Nationally Determined Contributions (NDC) have focused on National Renewable Energy Targets (RETs) as one of the most important factors to take into account for mitigating climate change and replacing electricity generation with new, clean and sustainable energy sources. 

Does solar energy help mitigate climate change?

Solar energy stands out from the rest as the fastest growing technology among renewables. 

With installations that today surpass 400 GW worldwide and cost reductions of nearly 80% in the last decade, solar energy has become one of the greatest alternatives for governments from all over the world to fulfil their RETs and thus mitigate climate change.

Actually, taking into account data from the International Renewable Energy Agency in 2014, it is possible to actually measure how solar energy is mitigating climate change. 

This can be done by estimating the emissions of CO2 that were avoided with the solar installations that are now available in every country. 

One of the most impressive reductions in carbon emissions thanks to solar energy, can be seen in the United States. Almost 20 million tonnes (MT) of CO2 were avoided, replacing 12 MT from coal sources and 8 MT of CO2 from natural gas and oil sources.

China also reduced an impressive amount of 20 MT of CO2 and generated almost 25,000 GWh of electricity back in 2014. 

Germany was the greatest contributor with almost 29 MT CO2 emissions avoided and accounting for 35,000 GWh in that year. 

Countries like Japan and Italy also reduced carbon emissions by avoiding 22 MT of CO2 and 18 MT respectively.

Finally, other countries such as Spain (11 MT CO2), France (4.7 MT CO2), India (4 MT CO2) and Australia (3.9 MT CO2) also made very important contributions to reducing carbon emissions in every country.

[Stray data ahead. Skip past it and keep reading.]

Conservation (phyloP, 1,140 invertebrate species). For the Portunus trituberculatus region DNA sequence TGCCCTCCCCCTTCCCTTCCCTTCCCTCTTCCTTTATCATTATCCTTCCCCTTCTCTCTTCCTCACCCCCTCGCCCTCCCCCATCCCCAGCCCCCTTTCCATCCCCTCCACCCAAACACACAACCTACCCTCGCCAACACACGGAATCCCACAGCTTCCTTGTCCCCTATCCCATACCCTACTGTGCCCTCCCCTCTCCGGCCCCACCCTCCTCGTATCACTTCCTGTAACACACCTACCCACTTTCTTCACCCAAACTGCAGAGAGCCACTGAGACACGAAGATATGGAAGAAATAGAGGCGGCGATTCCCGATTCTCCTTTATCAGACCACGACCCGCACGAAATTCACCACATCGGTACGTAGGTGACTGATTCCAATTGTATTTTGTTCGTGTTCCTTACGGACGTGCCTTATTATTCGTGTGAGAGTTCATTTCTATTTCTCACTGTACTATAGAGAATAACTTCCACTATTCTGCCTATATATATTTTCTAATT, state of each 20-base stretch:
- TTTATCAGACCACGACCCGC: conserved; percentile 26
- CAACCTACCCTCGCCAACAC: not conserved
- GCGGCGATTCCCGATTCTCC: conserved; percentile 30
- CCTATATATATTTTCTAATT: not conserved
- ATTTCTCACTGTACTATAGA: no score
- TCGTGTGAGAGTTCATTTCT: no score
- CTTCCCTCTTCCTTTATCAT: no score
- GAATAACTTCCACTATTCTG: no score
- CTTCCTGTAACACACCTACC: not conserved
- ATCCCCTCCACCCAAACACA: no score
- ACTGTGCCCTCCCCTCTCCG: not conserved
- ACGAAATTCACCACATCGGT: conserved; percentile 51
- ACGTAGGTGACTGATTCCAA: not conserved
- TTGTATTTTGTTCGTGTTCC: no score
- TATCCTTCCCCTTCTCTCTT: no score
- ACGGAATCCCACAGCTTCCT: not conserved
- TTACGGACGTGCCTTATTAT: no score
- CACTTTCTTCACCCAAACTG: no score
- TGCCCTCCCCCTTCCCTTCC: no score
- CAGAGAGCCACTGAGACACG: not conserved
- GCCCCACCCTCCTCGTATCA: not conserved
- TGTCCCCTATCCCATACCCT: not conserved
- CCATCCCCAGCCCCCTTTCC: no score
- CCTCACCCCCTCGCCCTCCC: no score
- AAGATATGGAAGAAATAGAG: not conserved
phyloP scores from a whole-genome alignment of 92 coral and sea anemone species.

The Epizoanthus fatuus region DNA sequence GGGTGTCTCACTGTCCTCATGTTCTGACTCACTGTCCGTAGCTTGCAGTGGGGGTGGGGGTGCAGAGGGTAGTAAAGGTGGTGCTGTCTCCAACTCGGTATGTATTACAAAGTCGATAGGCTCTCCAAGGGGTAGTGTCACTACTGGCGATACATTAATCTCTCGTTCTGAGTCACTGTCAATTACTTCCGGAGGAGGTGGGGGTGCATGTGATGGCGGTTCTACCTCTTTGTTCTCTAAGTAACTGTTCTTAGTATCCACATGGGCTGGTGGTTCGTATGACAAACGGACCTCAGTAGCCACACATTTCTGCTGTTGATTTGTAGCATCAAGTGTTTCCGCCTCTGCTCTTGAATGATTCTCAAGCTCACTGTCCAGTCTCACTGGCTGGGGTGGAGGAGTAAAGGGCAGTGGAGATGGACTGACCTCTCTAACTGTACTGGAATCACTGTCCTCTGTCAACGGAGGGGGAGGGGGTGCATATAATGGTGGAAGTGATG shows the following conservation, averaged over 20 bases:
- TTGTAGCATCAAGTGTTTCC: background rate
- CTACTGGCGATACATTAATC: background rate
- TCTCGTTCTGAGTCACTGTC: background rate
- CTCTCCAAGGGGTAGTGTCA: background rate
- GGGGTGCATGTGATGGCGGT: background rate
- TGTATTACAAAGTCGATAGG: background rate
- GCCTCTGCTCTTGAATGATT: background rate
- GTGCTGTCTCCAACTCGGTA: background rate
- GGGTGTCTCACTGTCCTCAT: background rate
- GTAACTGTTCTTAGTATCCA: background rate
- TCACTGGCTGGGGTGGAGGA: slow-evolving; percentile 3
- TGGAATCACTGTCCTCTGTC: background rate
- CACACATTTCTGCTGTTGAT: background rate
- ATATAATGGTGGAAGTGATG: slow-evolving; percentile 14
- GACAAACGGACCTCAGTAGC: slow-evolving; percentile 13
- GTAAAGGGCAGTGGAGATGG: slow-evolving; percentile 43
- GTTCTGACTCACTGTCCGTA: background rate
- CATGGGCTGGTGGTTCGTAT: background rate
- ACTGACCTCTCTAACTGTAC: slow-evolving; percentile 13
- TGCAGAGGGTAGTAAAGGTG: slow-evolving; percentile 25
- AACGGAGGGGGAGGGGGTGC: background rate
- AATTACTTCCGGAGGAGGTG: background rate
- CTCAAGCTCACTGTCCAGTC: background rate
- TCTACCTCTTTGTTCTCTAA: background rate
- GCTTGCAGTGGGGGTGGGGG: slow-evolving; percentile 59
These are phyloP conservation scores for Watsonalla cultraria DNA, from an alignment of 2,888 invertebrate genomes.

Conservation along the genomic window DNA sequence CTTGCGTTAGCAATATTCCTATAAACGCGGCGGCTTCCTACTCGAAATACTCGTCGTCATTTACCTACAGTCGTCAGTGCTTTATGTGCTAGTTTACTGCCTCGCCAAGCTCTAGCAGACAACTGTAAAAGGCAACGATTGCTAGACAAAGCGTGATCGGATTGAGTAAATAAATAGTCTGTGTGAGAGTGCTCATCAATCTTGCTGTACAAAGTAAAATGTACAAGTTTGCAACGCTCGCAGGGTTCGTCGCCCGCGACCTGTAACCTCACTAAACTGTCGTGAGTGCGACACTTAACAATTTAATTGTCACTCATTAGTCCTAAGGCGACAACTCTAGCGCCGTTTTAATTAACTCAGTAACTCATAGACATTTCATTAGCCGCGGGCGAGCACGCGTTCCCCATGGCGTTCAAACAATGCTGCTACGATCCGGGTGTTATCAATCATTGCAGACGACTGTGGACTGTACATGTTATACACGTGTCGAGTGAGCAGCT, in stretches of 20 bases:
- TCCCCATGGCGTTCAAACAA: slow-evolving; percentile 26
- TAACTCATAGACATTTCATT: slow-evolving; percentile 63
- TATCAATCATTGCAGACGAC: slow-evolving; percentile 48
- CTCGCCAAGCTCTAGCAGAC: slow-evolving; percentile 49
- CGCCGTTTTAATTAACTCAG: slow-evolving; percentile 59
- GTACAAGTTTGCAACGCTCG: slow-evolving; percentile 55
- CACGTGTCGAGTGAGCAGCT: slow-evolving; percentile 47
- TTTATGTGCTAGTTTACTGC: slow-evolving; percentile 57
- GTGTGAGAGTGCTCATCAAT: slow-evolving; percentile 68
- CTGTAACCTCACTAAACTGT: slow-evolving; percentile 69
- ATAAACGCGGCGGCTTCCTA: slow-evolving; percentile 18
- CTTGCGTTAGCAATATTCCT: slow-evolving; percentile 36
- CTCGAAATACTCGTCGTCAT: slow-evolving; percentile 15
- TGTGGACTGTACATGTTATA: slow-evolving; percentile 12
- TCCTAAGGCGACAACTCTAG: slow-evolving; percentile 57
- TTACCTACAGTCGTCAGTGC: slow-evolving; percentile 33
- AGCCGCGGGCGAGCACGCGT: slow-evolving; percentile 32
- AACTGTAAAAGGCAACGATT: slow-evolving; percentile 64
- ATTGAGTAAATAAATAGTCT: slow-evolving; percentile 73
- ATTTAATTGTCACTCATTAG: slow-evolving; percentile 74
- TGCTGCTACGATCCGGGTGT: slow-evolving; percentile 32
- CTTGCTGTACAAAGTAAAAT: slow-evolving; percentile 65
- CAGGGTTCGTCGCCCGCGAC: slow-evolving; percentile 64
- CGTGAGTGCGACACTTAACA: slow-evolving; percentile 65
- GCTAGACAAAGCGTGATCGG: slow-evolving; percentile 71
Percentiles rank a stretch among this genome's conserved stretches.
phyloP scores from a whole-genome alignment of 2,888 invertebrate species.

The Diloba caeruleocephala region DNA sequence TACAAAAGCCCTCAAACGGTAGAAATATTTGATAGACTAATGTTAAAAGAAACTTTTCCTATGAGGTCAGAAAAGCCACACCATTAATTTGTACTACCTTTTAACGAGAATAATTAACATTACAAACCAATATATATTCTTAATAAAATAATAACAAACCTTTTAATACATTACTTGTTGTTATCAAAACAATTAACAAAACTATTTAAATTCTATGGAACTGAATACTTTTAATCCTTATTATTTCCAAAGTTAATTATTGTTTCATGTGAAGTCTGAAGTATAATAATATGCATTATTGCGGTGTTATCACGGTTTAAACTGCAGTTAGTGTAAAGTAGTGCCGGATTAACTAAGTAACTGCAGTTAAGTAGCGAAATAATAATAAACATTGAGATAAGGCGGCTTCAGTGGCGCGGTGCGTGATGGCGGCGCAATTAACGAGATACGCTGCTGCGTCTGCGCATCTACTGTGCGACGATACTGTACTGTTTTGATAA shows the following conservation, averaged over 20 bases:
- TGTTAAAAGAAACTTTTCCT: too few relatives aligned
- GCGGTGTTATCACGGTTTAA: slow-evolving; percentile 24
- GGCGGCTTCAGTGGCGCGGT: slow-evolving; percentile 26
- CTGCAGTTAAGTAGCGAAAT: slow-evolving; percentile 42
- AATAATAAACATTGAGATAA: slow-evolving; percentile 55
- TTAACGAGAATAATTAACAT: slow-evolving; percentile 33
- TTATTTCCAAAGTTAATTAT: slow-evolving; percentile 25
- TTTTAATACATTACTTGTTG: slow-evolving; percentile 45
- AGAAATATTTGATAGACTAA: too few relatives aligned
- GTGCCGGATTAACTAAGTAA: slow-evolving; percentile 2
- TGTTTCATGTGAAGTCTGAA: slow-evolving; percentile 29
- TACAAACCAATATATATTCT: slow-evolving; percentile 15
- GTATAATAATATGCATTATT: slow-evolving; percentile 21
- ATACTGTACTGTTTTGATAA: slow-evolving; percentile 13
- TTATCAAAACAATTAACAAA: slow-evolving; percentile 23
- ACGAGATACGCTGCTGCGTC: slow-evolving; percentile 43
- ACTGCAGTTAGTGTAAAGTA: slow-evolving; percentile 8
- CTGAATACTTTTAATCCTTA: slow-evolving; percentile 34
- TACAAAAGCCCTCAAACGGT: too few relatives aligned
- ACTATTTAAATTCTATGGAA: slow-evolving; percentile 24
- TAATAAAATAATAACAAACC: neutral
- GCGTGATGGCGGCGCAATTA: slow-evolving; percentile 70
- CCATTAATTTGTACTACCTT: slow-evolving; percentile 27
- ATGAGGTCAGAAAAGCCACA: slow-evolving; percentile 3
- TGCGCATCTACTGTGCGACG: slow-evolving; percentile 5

It is important to note that these values are referred to as at 2014, when global installations in solar PV were nearly 177 GW. 

By 2017, the solar capacity had achieved more than 400 GW, therefore we can now estimate avoided carbon emissions are a lot bigger than that, thanks to solar energy!

Check out this Avoided Emissions Calculator


Climate change is a reality and humanity is responsible for it

Renewable energies are one of the best mechanisms implemented by governments all around the world to promote a sustainable supply of electricity and reduce carbon emissions as much as possible. 

To achieve the desired goal of 2°C set in the Paris Agreement, a great de-carbonisation must occur by 2050.

Solar energy is doing its part as one of the most important contributors to this goal. 

Besides, solar energy is already cost-effective, is easily distributable and has multiple options available. 

Therefore, it is the best way in Australia for you to take part in the scenario and help in the fight against global warming.

Next Steps…

Interested in solar? By clicking below you can use our smart solar calculator to find out just how much you could save with solar, what rebate you are eligible for, and the impact you will have on the environment.